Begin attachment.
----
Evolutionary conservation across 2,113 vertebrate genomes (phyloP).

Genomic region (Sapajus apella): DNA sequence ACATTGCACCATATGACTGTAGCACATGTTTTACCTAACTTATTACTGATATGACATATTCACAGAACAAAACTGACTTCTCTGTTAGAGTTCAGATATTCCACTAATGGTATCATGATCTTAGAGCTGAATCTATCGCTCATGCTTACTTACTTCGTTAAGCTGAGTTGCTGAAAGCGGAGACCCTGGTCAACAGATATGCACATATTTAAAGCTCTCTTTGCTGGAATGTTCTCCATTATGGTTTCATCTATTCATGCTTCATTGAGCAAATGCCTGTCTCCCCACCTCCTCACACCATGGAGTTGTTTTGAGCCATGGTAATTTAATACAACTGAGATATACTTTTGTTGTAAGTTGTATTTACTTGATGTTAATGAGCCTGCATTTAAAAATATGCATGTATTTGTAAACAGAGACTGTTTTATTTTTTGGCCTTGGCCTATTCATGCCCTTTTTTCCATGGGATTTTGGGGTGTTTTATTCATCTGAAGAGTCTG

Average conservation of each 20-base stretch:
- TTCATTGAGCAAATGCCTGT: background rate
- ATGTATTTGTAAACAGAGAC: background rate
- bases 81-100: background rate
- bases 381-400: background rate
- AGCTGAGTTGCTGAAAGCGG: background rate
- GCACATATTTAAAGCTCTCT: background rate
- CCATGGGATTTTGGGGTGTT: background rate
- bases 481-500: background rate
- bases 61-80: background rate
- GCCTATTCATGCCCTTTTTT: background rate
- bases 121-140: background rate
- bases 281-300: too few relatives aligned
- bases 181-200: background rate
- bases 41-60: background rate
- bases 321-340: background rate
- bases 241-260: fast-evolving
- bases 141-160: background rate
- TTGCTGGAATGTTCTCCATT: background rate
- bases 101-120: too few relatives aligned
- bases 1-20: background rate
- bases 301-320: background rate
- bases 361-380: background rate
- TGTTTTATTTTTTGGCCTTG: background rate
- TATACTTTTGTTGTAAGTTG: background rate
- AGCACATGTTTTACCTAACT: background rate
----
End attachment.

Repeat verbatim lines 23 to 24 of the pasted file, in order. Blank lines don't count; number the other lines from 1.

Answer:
- bases 1-20: background rate
- bases 301-320: background rate